Arpeggio Guitar Licks Tip #4: Combine Sweep Picking Guitar Technique With 2-Hand Tapping

Here we begin to depart from only playing arpeggios slowly and begin playing arpeggio guitar licks somewhat fast.

But fear not:

These sweep picking guitar licks are very easy to play, because 2-hand tapping is very easy to add to your guitar licks.

The secret is in: “thinking like a slacker”.

See what I mean in this video:
 


Note: as you do sweep tapping, avoid “distorting” the rhythm of the notes.

This is where you may take an arpeggio that ought to be played in 16th notes (or triplets)…

…and play the hammer ons, pull offs (and tapped notes) much faster than the other notes.

There are 2 problems with this:

1. It makes your playing sound bad.

2. It’s nearly impossible to speed up arpeggio licks where you play some notes faster than others.

Good news is: this is very easy to fix.

Simply practice with a metronome and focus on making all notes last the same length (including hammer ons, pull offs and tapped notes).

The same problem often happens when you play regular arpeggio guitar licks (with no tapping).

But just like with sweep tapping, this rhythm distortion issue is very simple to fix. Simply follow the steps above.


Arpeggio Guitar Licks Tip #5: Make Sure Your Arpeggio Guitar Licks Are Free Of String Noise

The best way to mute string noise in arpeggio guitar licks is to use thumb muting.

Thumb muting means: you rest your picking hand’s thumb on the lower (in pitch) strings – muting them.

Then, as you play your arpeggio guitar licks, you slide the thumb up and down the strings you are not playing, to keep your sweep picking clean.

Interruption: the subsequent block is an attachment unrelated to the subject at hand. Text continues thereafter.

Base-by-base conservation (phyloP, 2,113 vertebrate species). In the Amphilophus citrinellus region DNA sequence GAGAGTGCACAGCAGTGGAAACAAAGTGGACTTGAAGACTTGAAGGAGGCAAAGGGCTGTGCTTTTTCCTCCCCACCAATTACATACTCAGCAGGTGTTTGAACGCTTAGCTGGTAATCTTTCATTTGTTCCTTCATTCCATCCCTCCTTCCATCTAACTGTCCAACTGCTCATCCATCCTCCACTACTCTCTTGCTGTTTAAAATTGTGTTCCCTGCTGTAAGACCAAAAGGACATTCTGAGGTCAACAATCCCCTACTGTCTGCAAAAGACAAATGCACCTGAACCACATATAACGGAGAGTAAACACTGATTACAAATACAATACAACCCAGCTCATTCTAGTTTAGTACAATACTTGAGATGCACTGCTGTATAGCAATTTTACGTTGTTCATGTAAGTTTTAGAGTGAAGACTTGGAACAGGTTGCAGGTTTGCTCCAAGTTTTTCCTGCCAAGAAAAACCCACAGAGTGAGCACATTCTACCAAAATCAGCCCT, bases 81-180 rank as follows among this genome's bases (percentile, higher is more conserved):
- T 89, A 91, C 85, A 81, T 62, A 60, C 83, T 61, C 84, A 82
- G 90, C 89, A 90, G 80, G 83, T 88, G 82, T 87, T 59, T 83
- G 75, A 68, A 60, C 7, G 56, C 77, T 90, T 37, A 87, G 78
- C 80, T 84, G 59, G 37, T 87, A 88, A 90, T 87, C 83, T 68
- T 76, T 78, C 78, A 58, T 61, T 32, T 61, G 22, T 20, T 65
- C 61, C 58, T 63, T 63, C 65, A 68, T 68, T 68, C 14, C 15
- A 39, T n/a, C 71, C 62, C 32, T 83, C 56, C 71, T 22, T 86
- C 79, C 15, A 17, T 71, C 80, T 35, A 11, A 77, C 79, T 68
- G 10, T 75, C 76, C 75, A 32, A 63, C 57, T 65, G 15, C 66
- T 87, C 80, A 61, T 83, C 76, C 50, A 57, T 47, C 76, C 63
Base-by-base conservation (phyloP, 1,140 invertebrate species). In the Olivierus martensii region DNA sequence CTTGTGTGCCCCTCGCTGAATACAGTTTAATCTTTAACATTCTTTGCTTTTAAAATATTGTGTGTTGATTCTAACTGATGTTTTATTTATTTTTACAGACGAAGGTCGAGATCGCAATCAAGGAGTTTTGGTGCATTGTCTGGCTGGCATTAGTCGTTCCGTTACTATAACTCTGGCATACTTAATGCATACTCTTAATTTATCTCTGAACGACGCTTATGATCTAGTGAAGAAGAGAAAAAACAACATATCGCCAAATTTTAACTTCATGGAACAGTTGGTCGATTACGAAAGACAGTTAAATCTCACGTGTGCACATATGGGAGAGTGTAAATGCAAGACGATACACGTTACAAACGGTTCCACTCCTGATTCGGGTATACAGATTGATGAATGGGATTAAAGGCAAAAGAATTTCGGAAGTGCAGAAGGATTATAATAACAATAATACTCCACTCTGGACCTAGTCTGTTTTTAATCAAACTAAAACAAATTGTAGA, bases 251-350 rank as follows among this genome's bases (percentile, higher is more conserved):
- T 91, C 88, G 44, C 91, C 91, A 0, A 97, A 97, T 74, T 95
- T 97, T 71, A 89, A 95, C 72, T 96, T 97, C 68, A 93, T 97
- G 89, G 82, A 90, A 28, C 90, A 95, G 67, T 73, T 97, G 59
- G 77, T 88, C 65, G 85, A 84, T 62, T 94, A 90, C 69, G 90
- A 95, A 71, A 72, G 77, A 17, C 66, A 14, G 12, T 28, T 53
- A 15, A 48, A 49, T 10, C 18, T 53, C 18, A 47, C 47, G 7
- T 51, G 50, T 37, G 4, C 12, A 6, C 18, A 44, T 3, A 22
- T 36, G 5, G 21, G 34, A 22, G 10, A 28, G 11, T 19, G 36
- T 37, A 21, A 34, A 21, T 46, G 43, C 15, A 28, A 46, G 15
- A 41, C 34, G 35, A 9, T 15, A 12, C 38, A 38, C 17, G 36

Question: “Tom Hess, why do thumb muting in my arpeggio guitar licks? Isn’t it also possible to do clean sweep picking using palm muting?”

Answer: Palm muting is an inferior way to mute string noise in arpeggio guitar licks compared to thumb muting.

Here is why: when you palm mute your arpeggio guitar licks, your pick is at rest up away from the strings. This means it takes longer for your guitar pick to get back inside the trench of the strings to play the next note.

But when you do arpeggio guitar licks with thumb muting?

Then your guitar pick’s natural point of rest is inside the trench (space) between strings. That means it’s easier to build guitar speed (because your pick doesn't have to move very much to play fast). it also means the notes in your arpeggio guitar licks are way more likely to be consistently muted.


Question: “Tom Hess, when I try to play arpeggio guitar licks using thumb muting, I hear pinch harmonics during my sweep picking practice. What am I doing wrong? 

Answer: This means you are likely holding your guitar pick incorrectly. To do thumb muting the right way (and make it easy to play arpeggio guitar licks fast), hold it between the fingerprint of your thumb and index finger.

This is how you would pick up a pencil from a desk. This position keeps the thumb from hanging over the edge of the pick and makes it easy to avoid unintentional pinch harmonics.

2. Cover the higher (in pitch) strings with your fretting hand’s index finger. Use the underside of your index finger to lightly touch the higher strings. This gives you an extra layer of noise protection.

3. You can also touch the higher (in pitch) strings using your picking hand’s ring finger or pinkie finger. This gives your guitar speed yet another layer of protection against string noise and helps you play guitar fast and clean.

Now that you know how to play awesome arpeggio guitar licks, what’s next?

I want to help you double your guitar speed while cutting your practice time in half. Sounds unbelievable, I know. But I can show you how simple it is - for free. Simply download a free copy of my "Double Your Guitar Speed" eGuide and I'll show you how.

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Tom HessAbout Tom Hess: Tom Hess is a guitar teacher, music career mentor and guitar teacher trainer. He teaches rock guitar lessons online to students from all over the world and conducts instructional live guitar training events attended by musicians from over 50 countries.